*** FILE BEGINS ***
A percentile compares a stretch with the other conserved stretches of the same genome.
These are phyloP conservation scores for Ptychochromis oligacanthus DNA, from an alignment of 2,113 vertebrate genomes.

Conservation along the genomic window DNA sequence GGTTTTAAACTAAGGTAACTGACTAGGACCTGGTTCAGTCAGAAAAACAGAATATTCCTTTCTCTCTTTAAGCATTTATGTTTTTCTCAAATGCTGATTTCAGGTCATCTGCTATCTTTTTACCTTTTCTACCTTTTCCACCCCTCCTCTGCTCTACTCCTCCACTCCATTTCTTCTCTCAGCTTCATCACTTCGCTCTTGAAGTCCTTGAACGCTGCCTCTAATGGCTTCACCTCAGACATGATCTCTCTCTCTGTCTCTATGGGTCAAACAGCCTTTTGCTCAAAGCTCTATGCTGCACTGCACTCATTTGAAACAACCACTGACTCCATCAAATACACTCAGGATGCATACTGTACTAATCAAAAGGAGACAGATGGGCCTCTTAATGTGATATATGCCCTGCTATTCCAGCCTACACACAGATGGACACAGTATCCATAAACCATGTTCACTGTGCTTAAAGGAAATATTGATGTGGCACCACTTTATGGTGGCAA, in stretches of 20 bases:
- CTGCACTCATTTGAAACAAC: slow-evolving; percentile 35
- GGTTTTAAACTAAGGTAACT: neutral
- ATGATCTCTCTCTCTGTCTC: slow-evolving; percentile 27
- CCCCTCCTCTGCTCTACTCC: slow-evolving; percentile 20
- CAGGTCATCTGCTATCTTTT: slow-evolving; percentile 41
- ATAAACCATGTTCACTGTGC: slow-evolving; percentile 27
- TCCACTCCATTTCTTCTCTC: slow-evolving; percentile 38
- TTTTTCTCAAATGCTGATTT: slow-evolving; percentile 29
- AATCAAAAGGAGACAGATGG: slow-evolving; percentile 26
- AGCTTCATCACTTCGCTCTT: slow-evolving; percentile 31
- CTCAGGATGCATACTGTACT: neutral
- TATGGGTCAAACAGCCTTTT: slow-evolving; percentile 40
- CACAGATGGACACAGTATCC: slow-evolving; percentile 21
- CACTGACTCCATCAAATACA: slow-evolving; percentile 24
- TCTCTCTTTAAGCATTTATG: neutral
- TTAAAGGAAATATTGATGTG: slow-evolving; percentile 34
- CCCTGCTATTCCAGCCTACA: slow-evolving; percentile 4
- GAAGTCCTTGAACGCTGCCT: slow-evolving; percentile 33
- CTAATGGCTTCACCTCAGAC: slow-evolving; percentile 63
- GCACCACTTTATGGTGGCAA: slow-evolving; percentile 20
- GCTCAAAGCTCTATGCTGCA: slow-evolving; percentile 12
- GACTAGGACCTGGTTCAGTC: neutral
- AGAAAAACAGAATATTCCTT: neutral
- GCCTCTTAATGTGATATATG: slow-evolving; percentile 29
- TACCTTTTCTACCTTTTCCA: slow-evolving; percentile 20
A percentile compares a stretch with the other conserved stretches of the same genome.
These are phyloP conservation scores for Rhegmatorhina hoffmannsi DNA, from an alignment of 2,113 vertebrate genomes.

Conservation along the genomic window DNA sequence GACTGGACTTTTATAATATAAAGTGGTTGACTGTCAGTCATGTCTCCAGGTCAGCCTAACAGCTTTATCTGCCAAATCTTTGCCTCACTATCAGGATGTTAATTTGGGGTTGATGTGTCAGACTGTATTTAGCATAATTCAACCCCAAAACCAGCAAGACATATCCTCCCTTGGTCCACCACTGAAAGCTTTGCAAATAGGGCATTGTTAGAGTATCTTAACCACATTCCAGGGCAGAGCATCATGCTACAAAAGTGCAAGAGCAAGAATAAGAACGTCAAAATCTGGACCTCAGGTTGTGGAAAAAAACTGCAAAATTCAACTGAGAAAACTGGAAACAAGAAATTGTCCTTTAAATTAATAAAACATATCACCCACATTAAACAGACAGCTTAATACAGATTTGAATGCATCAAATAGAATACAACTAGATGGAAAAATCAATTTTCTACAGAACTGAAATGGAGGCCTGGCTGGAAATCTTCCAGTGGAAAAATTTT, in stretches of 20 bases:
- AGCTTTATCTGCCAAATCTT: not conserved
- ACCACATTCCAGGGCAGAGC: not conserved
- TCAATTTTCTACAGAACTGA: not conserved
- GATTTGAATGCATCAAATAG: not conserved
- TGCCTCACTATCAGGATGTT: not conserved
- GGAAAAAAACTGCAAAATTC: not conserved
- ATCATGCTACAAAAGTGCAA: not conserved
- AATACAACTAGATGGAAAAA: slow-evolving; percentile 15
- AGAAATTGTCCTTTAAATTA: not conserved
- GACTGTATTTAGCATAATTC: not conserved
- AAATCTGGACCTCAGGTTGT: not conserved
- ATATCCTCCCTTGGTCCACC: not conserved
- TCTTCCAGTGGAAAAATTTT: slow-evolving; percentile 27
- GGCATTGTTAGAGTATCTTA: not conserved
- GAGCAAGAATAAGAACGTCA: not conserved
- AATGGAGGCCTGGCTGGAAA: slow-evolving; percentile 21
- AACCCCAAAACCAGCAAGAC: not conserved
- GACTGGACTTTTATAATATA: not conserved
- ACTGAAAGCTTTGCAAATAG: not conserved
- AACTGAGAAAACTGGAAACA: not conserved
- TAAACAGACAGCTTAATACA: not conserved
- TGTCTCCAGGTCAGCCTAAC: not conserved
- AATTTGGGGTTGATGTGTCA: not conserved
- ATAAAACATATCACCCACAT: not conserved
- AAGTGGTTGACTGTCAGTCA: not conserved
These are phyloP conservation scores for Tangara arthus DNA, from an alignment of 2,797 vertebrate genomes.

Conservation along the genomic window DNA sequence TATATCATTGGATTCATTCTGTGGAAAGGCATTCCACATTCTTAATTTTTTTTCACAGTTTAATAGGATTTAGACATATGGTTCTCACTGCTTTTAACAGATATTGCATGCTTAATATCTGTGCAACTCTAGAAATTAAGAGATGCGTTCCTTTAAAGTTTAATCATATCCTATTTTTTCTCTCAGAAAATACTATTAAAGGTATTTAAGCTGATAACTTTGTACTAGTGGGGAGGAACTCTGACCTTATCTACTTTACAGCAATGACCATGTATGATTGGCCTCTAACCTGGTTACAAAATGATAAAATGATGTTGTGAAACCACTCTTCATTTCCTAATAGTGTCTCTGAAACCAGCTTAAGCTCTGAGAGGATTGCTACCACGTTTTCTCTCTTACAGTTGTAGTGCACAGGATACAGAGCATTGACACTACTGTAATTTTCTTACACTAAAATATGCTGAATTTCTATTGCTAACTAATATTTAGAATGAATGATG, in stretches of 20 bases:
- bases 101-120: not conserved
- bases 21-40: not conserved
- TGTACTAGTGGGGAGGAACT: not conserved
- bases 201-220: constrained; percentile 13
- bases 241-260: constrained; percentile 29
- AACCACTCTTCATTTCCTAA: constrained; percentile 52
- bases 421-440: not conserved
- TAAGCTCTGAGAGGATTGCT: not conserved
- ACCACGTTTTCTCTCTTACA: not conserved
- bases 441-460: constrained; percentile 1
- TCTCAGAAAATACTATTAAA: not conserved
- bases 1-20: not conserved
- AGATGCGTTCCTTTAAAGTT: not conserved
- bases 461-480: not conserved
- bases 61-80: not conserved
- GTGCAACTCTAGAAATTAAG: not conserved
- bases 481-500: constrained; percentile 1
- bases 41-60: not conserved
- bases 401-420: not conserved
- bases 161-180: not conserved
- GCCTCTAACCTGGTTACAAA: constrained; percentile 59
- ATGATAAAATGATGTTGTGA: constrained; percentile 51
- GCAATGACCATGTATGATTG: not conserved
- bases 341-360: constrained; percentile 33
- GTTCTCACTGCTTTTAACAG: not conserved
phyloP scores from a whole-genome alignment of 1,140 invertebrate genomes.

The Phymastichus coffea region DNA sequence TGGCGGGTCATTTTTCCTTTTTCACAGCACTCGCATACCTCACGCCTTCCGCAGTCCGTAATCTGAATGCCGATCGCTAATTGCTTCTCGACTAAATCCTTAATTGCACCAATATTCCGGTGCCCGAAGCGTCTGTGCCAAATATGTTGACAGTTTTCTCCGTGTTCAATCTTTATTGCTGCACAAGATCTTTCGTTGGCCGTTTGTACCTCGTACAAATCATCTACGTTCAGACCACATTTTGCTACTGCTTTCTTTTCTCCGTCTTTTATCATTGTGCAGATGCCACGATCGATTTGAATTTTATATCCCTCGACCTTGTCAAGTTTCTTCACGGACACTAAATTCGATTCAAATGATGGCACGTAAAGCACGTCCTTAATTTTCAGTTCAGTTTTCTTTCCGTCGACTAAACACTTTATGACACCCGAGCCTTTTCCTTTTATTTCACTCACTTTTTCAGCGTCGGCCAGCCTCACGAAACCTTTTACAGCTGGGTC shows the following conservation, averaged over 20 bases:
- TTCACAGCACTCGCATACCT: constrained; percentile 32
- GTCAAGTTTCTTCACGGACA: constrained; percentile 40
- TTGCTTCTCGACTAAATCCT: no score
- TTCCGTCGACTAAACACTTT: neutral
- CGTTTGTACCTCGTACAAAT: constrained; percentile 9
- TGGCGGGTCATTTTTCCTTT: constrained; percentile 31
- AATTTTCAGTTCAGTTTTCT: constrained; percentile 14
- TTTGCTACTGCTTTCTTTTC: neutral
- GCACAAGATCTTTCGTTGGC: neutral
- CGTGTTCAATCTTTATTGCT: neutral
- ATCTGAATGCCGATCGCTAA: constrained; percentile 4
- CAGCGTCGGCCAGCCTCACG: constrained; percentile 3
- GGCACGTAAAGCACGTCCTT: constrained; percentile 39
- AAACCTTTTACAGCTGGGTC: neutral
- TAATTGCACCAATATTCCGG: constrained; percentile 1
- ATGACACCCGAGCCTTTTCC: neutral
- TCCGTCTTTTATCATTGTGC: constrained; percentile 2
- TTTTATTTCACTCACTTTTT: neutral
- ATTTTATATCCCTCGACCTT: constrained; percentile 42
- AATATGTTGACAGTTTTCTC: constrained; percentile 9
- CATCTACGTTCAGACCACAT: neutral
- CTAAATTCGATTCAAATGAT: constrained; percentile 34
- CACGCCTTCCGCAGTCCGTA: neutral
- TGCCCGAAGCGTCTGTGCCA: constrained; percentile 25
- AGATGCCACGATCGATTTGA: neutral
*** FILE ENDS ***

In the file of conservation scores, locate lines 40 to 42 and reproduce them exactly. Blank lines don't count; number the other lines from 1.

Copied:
- AGAAATTGTCCTTTAAATTA: not conserved
- GACTGTATTTAGCATAATTC: not conserved
- AAATCTGGACCTCAGGTTGT: not conserved